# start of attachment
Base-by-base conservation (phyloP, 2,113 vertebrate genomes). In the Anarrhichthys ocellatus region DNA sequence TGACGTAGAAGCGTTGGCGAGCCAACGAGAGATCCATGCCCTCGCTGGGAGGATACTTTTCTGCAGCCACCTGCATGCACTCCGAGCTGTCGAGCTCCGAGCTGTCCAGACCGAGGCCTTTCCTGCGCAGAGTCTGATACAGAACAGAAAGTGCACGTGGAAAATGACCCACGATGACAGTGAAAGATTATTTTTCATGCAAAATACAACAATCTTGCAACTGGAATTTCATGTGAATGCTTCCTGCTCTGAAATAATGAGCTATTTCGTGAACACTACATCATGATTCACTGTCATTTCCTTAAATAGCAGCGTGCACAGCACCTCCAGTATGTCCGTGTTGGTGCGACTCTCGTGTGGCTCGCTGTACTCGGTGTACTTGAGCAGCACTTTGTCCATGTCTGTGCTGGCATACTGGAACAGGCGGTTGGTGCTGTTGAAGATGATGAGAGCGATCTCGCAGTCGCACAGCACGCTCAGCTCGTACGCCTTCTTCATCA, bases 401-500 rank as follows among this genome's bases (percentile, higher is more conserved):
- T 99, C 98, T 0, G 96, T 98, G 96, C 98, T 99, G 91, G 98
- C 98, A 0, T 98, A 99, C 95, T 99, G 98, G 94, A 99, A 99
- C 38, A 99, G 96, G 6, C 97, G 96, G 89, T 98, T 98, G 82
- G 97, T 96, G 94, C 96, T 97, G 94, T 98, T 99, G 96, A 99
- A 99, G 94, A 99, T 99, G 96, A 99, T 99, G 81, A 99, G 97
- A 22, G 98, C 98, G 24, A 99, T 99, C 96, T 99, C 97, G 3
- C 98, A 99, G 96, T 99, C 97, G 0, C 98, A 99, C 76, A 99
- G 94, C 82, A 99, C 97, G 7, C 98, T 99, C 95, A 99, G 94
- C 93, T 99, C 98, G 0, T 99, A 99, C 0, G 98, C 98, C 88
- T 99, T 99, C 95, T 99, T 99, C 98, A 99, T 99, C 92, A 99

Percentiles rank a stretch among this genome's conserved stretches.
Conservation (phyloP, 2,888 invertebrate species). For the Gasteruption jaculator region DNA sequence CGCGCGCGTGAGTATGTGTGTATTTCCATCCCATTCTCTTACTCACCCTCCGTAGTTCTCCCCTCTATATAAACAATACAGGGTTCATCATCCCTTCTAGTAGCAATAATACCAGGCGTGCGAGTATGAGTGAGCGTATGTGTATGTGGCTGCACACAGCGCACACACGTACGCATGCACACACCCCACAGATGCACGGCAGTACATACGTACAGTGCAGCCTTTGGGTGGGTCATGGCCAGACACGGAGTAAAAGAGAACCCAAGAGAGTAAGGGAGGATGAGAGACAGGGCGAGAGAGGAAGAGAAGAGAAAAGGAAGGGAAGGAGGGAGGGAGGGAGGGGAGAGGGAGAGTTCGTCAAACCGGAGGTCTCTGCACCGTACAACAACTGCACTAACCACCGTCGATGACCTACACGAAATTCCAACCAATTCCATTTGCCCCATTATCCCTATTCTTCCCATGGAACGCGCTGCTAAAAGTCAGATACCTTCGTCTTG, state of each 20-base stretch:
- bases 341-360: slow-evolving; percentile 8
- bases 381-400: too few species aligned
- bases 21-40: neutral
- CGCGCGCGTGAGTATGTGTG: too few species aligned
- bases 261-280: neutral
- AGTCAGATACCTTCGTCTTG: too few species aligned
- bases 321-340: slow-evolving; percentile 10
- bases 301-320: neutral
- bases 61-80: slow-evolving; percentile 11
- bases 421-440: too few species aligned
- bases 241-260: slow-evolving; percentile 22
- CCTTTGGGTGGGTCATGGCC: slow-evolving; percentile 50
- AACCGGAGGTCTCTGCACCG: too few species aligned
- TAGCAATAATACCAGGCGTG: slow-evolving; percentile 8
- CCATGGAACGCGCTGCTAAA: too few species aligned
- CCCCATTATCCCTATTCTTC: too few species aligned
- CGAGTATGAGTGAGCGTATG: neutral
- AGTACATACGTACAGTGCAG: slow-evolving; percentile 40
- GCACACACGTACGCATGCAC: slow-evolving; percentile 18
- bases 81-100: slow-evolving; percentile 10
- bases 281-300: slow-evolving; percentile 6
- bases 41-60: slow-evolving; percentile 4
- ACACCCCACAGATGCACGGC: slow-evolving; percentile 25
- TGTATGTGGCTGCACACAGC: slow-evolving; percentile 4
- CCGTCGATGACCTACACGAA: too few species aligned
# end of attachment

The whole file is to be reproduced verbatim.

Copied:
Base-by-base conservation (phyloP, 2,113 vertebrate genomes). In the Anarrhichthys ocellatus region DNA sequence TGACGTAGAAGCGTTGGCGAGCCAACGAGAGATCCATGCCCTCGCTGGGAGGATACTTTTCTGCAGCCACCTGCATGCACTCCGAGCTGTCGAGCTCCGAGCTGTCCAGACCGAGGCCTTTCCTGCGCAGAGTCTGATACAGAACAGAAAGTGCACGTGGAAAATGACCCACGATGACAGTGAAAGATTATTTTTCATGCAAAATACAACAATCTTGCAACTGGAATTTCATGTGAATGCTTCCTGCTCTGAAATAATGAGCTATTTCGTGAACACTACATCATGATTCACTGTCATTTCCTTAAATAGCAGCGTGCACAGCACCTCCAGTATGTCCGTGTTGGTGCGACTCTCGTGTGGCTCGCTGTACTCGGTGTACTTGAGCAGCACTTTGTCCATGTCTGTGCTGGCATACTGGAACAGGCGGTTGGTGCTGTTGAAGATGATGAGAGCGATCTCGCAGTCGCACAGCACGCTCAGCTCGTACGCCTTCTTCATCA, bases 401-500 rank as follows among this genome's bases (percentile, higher is more conserved):
- T 99, C 98, T 0, G 96, T 98, G 96, C 98, T 99, G 91, G 98
- C 98, A 0, T 98, A 99, C 95, T 99, G 98, G 94, A 99, A 99
- C 38, A 99, G 96, G 6, C 97, G 96, G 89, T 98, T 98, G 82
- G 97, T 96, G 94, C 96, T 97, G 94, T 98, T 99, G 96, A 99
- A 99, G 94, A 99, T 99, G 96, A 99, T 99, G 81, A 99, G 97
- A 22, G 98, C 98, G 24, A 99, T 99, C 96, T 99, C 97, G 3
- C 98, A 99, G 96, T 99, C 97, G 0, C 98, A 99, C 76, A 99
- G 94, C 82, A 99, C 97, G 7, C 98, T 99, C 95, A 99, G 94
- C 93, T 99, C 98, G 0, T 99, A 99, C 0, G 98, C 98, C 88
- T 99, T 99, C 95, T 99, T 99, C 98, A 99, T 99, C 92, A 99

Percentiles rank a stretch among this genome's conserved stretches.
Conservation (phyloP, 2,888 invertebrate species). For the Gasteruption jaculator region DNA sequence CGCGCGCGTGAGTATGTGTGTATTTCCATCCCATTCTCTTACTCACCCTCCGTAGTTCTCCCCTCTATATAAACAATACAGGGTTCATCATCCCTTCTAGTAGCAATAATACCAGGCGTGCGAGTATGAGTGAGCGTATGTGTATGTGGCTGCACACAGCGCACACACGTACGCATGCACACACCCCACAGATGCACGGCAGTACATACGTACAGTGCAGCCTTTGGGTGGGTCATGGCCAGACACGGAGTAAAAGAGAACCCAAGAGAGTAAGGGAGGATGAGAGACAGGGCGAGAGAGGAAGAGAAGAGAAAAGGAAGGGAAGGAGGGAGGGAGGGAGGGGAGAGGGAGAGTTCGTCAAACCGGAGGTCTCTGCACCGTACAACAACTGCACTAACCACCGTCGATGACCTACACGAAATTCCAACCAATTCCATTTGCCCCATTATCCCTATTCTTCCCATGGAACGCGCTGCTAAAAGTCAGATACCTTCGTCTTG, state of each 20-base stretch:
- bases 341-360: slow-evolving; percentile 8
- bases 381-400: too few species aligned
- bases 21-40: neutral
- CGCGCGCGTGAGTATGTGTG: too few species aligned
- bases 261-280: neutral
- AGTCAGATACCTTCGTCTTG: too few species aligned
- bases 321-340: slow-evolving; percentile 10
- bases 301-320: neutral
- bases 61-80: slow-evolving; percentile 11
- bases 421-440: too few species aligned
- bases 241-260: slow-evolving; percentile 22
- CCTTTGGGTGGGTCATGGCC: slow-evolving; percentile 50
- AACCGGAGGTCTCTGCACCG: too few species aligned
- TAGCAATAATACCAGGCGTG: slow-evolving; percentile 8
- CCATGGAACGCGCTGCTAAA: too few species aligned
- CCCCATTATCCCTATTCTTC: too few species aligned
- CGAGTATGAGTGAGCGTATG: neutral
- AGTACATACGTACAGTGCAG: slow-evolving; percentile 40
- GCACACACGTACGCATGCAC: slow-evolving; percentile 18
- bases 81-100: slow-evolving; percentile 10
- bases 281-300: slow-evolving; percentile 6
- bases 41-60: slow-evolving; percentile 4
- ACACCCCACAGATGCACGGC: slow-evolving; percentile 25
- TGTATGTGGCTGCACACAGC: slow-evolving; percentile 4
- CCGTCGATGACCTACACGAA: too few species aligned